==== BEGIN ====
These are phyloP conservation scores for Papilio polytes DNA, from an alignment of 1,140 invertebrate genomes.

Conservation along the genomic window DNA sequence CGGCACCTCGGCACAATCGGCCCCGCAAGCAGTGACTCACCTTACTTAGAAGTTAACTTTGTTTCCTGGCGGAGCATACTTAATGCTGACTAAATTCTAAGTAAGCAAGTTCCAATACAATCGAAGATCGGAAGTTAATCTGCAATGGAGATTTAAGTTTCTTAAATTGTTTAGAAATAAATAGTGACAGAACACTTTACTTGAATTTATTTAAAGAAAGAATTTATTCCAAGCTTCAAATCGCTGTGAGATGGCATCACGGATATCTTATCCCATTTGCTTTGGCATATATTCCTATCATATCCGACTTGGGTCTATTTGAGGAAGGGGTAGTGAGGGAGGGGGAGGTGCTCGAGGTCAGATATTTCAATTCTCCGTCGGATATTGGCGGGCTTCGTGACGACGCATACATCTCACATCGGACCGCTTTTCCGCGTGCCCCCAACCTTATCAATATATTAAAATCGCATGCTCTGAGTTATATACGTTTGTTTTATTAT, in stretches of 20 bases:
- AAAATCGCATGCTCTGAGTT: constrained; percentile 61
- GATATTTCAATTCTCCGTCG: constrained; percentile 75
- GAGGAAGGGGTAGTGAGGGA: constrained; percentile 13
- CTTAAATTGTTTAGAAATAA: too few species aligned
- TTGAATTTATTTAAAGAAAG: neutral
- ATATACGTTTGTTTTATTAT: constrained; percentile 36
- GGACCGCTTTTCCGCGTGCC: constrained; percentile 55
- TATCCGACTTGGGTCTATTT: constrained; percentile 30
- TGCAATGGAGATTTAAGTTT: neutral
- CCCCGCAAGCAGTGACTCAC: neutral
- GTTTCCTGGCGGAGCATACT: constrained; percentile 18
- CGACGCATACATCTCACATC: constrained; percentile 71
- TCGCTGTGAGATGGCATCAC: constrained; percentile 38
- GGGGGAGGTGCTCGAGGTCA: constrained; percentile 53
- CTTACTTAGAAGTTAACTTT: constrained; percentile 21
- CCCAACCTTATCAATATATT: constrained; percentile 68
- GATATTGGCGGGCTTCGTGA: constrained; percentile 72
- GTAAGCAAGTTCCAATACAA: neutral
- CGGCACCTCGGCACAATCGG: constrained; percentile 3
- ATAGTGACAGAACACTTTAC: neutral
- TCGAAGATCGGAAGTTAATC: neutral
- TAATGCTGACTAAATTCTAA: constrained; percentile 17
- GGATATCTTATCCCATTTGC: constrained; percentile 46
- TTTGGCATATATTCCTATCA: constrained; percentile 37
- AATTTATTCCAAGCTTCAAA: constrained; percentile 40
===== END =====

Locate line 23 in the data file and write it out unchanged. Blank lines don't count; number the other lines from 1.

- TCGAAGATCGGAAGTTAATC: neutral